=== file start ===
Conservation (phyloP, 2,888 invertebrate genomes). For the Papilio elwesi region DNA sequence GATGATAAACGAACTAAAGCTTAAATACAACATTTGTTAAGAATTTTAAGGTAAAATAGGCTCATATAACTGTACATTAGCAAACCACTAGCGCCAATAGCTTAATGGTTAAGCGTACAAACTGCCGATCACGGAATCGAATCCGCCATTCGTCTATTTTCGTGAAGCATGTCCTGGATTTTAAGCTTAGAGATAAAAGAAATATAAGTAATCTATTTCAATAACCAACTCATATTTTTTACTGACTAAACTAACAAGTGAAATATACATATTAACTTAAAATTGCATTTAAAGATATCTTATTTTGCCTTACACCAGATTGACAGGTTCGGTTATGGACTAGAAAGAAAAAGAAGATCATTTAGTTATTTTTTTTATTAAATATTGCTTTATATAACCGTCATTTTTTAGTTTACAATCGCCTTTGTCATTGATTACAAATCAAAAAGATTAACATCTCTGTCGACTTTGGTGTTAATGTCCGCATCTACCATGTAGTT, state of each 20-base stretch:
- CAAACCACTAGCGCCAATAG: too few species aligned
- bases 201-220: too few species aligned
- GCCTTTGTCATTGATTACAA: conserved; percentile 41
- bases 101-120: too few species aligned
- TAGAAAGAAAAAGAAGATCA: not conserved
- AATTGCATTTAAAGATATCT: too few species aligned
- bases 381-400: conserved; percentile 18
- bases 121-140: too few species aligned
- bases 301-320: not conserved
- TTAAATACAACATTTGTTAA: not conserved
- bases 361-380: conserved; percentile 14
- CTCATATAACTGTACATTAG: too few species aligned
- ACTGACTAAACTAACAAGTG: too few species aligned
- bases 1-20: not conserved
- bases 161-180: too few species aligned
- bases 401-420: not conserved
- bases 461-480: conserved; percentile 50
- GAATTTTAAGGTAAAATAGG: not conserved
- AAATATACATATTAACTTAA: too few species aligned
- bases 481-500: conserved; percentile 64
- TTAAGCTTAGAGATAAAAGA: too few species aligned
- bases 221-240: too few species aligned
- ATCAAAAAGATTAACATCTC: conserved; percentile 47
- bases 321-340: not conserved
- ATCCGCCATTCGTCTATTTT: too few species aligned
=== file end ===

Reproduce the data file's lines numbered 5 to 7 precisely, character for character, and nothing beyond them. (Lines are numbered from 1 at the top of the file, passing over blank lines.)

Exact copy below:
- bases 101-120: too few species aligned
- TAGAAAGAAAAAGAAGATCA: not conserved
- AATTGCATTTAAAGATATCT: too few species aligned